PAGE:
The Evolving Workforce

By Adriana Karaboutis  |  Posted 09-12-2012 Print Email
Dell and Intel explored the link between productivity and technology along with other IT trends as part of The Evolving Workforce project.

Did you know that 83% of global workers believe that technology advances have enabled them to be more productive and see this increasing in the future? Dell and Intel explored the link between productivity and technology along with other IT trends that we are seeing influencing today's workplace in the third phase of The Evolving Workforce project.

This final phase highlights insights from industry leaders on key workplace and workforce-related themes identified in the first two phases of the research, and according to these experts, strong relationships between HR departments and IT departments are growing more and more important in both attracting and retaining quality employees. As the report states, "technology provision has the potential to become more of a differentiating factor in choosing where to work."

However, better, more efficient technology also comes with new, morale-related concerns for HR. For example, younger generations are practically demanding that they be allowed to use their personal devices and smartphones for work-related activity. "I think that the 25 and under age group expects more flexibility with the devices they use to perform their work," said Jeff Young, Chief Technology Officer at FactSet Research Systems. "They find it surprising and awkward that we want to issue a BlackBerry when they have a perfectly good Smartphone that they picked and that their life is on."

But does this demand equate to a 24/7 workday? Employees who are "always on?"  Are HR departments that recruit younger talent with technology perks also risking burning out their youngest generation of workers, before they're old enough "to know what burnt out means?" The Evolving Workforce research shows that more than four in ten people (43%) around the world do feel under pressure to work longer hours, and "business leaders see IT and HR functions playing a key role in helping employers manage and mitigate the risk of employees feeling overburdened via the increased connectivity offered by new technologies."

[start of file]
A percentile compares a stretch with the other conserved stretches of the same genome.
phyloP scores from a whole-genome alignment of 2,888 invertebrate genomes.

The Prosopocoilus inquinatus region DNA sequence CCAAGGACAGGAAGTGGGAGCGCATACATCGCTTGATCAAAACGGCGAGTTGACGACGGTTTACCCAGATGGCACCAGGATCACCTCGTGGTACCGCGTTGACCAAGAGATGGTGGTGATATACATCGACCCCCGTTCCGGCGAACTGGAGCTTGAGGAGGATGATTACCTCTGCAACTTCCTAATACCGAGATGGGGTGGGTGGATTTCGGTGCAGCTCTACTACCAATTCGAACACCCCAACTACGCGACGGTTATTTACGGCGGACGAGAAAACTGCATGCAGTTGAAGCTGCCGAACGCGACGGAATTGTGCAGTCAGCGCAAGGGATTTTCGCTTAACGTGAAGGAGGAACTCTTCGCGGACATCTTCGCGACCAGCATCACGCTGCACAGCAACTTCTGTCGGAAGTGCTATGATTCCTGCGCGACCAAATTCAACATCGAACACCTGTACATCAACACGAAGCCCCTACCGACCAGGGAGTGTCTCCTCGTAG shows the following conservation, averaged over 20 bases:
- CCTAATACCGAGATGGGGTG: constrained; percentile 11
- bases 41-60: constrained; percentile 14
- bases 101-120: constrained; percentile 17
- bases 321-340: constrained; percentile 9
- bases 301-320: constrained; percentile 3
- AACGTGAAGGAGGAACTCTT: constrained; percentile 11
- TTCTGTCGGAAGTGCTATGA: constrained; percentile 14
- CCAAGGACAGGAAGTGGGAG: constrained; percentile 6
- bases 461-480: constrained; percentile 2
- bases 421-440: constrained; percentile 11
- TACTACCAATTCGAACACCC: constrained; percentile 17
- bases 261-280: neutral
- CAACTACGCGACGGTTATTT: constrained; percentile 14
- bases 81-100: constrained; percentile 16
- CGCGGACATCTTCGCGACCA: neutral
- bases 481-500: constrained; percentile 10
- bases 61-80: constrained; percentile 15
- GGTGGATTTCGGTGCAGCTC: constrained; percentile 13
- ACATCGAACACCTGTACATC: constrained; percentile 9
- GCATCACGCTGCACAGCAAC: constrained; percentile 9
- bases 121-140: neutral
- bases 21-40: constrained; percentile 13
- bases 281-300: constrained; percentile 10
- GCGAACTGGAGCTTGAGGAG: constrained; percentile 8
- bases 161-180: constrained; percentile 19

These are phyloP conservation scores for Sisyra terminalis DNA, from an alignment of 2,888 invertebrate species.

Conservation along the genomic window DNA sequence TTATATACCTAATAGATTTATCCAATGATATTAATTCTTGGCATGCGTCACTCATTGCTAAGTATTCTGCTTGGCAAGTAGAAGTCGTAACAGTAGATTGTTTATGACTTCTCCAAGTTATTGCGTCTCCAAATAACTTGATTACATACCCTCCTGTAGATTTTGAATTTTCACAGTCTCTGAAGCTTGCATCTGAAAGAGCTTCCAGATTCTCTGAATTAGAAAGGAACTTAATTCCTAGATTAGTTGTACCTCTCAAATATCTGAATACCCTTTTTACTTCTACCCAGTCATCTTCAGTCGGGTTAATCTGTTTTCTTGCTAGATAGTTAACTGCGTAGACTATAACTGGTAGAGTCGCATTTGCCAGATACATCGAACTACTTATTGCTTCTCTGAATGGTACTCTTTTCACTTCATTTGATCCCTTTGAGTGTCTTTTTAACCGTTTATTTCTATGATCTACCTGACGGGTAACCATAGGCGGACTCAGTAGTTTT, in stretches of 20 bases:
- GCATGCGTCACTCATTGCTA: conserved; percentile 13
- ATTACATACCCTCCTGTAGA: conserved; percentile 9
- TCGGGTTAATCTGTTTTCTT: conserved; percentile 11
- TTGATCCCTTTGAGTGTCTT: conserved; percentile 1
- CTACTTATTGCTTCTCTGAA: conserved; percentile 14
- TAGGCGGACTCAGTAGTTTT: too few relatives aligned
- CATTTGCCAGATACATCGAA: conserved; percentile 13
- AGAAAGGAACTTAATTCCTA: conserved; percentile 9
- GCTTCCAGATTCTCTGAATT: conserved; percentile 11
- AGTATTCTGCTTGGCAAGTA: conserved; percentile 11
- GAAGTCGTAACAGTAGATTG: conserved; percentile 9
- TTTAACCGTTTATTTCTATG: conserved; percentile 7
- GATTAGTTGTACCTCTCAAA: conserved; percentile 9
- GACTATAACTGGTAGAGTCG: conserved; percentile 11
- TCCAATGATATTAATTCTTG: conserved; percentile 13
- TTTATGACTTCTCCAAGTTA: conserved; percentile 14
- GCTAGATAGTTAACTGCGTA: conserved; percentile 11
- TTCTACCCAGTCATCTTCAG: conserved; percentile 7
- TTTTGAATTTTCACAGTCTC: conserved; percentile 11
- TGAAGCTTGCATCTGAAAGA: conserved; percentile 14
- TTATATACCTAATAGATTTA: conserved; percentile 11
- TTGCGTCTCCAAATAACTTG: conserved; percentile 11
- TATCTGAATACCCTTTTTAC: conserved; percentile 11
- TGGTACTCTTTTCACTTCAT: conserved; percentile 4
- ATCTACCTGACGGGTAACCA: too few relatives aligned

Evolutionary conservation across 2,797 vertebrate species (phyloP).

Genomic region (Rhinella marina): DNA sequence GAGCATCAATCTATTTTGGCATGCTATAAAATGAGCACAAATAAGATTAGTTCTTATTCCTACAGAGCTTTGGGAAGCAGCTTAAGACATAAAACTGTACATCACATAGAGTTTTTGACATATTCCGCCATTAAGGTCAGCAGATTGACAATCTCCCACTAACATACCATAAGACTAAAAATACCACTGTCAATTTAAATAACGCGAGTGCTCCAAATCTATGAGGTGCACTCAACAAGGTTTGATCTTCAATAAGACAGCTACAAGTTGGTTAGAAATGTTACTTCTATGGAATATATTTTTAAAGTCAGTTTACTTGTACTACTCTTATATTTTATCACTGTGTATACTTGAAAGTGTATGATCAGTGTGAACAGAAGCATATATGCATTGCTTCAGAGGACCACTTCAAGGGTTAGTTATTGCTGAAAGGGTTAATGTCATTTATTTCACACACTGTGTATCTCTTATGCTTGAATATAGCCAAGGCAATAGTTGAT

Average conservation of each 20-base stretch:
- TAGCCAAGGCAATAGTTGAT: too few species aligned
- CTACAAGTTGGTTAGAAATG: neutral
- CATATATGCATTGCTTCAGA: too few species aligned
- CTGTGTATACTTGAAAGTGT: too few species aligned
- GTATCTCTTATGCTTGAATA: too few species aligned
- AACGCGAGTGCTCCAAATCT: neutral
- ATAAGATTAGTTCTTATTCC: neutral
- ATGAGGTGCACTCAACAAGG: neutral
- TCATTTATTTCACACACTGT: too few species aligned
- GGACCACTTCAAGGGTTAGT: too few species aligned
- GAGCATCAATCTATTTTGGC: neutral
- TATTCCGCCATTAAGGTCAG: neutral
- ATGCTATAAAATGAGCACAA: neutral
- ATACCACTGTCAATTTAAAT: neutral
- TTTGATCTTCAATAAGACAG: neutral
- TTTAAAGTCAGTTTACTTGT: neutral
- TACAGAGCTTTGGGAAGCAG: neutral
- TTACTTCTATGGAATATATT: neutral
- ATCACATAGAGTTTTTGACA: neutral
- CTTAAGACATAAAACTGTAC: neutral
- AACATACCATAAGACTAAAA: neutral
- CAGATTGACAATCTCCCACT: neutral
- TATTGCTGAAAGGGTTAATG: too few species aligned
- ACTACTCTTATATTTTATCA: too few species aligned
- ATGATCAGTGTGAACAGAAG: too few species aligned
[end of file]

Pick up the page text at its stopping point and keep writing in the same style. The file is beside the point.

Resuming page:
One way HR and IT departments are working together to counter the effects of a longer work day is to offer the flexibility associated with remote or at-home working. However, this can come with its own morale-related challenges. "Mobile workers suffer from isolation and distractions and the dependency on social media for connections is also going to reduce the human interaction," said Thomas Frey, Futurist and Executive Director at The Da Vinci Institute. "Therefore, the overall trend of workers working individually is not always the panacea that people think it is."

It's clear that change is the only constant in today's evolving workforce, and in challenging times like these, both HR and IT leaders will need to work together to "proactively manage the health and well-being of their employees in and outside the workplace…blurring of the lines between work and play - due to 24/7 connectivity - will need to be addressed."

Do these challenges sound familiar to you? Comment here and let us know your thoughts on The Evolving Workforce project and new relationships between HR and IT departments.



 

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